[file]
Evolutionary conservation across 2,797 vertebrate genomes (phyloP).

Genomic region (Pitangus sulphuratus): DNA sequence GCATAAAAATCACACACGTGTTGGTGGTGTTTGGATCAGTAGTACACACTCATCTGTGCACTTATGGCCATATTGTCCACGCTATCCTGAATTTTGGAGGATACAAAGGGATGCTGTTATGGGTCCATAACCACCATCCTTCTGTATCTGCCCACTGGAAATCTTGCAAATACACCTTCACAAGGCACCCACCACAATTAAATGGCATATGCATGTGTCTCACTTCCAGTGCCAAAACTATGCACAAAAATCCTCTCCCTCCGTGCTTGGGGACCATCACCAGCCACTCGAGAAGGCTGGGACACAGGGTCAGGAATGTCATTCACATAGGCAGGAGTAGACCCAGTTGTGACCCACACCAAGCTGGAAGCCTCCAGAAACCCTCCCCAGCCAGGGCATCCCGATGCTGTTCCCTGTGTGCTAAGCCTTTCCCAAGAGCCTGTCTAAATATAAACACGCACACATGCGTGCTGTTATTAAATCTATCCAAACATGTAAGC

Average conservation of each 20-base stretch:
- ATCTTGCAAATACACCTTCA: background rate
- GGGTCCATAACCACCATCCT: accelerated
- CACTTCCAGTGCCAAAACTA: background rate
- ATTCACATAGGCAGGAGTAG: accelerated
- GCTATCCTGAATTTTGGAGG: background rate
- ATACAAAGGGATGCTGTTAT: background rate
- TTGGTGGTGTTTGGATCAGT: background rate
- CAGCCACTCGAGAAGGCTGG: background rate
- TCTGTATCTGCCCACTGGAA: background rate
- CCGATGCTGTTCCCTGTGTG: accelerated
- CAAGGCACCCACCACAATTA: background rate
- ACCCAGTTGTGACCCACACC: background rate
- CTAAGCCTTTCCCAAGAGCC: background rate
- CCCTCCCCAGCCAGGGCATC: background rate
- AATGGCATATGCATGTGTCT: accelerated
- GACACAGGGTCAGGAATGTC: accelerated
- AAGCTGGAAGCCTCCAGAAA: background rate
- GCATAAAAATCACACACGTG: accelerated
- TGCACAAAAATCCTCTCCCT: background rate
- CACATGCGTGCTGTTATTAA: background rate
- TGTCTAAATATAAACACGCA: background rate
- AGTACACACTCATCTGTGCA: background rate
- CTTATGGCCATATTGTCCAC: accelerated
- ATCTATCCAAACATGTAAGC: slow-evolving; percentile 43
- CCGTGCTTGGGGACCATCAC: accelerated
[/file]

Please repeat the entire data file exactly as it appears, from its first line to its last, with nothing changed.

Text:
Evolutionary conservation across 2,797 vertebrate genomes (phyloP).

Genomic region (Pitangus sulphuratus): DNA sequence GCATAAAAATCACACACGTGTTGGTGGTGTTTGGATCAGTAGTACACACTCATCTGTGCACTTATGGCCATATTGTCCACGCTATCCTGAATTTTGGAGGATACAAAGGGATGCTGTTATGGGTCCATAACCACCATCCTTCTGTATCTGCCCACTGGAAATCTTGCAAATACACCTTCACAAGGCACCCACCACAATTAAATGGCATATGCATGTGTCTCACTTCCAGTGCCAAAACTATGCACAAAAATCCTCTCCCTCCGTGCTTGGGGACCATCACCAGCCACTCGAGAAGGCTGGGACACAGGGTCAGGAATGTCATTCACATAGGCAGGAGTAGACCCAGTTGTGACCCACACCAAGCTGGAAGCCTCCAGAAACCCTCCCCAGCCAGGGCATCCCGATGCTGTTCCCTGTGTGCTAAGCCTTTCCCAAGAGCCTGTCTAAATATAAACACGCACACATGCGTGCTGTTATTAAATCTATCCAAACATGTAAGC

Average conservation of each 20-base stretch:
- ATCTTGCAAATACACCTTCA: background rate
- GGGTCCATAACCACCATCCT: accelerated
- CACTTCCAGTGCCAAAACTA: background rate
- ATTCACATAGGCAGGAGTAG: accelerated
- GCTATCCTGAATTTTGGAGG: background rate
- ATACAAAGGGATGCTGTTAT: background rate
- TTGGTGGTGTTTGGATCAGT: background rate
- CAGCCACTCGAGAAGGCTGG: background rate
- TCTGTATCTGCCCACTGGAA: background rate
- CCGATGCTGTTCCCTGTGTG: accelerated
- CAAGGCACCCACCACAATTA: background rate
- ACCCAGTTGTGACCCACACC: background rate
- CTAAGCCTTTCCCAAGAGCC: background rate
- CCCTCCCCAGCCAGGGCATC: background rate
- AATGGCATATGCATGTGTCT: accelerated
- GACACAGGGTCAGGAATGTC: accelerated
- AAGCTGGAAGCCTCCAGAAA: background rate
- GCATAAAAATCACACACGTG: accelerated
- TGCACAAAAATCCTCTCCCT: background rate
- CACATGCGTGCTGTTATTAA: background rate
- TGTCTAAATATAAACACGCA: background rate
- AGTACACACTCATCTGTGCA: background rate
- CTTATGGCCATATTGTCCAC: accelerated
- ATCTATCCAAACATGTAAGC: slow-evolving; percentile 43
- CCGTGCTTGGGGACCATCAC: accelerated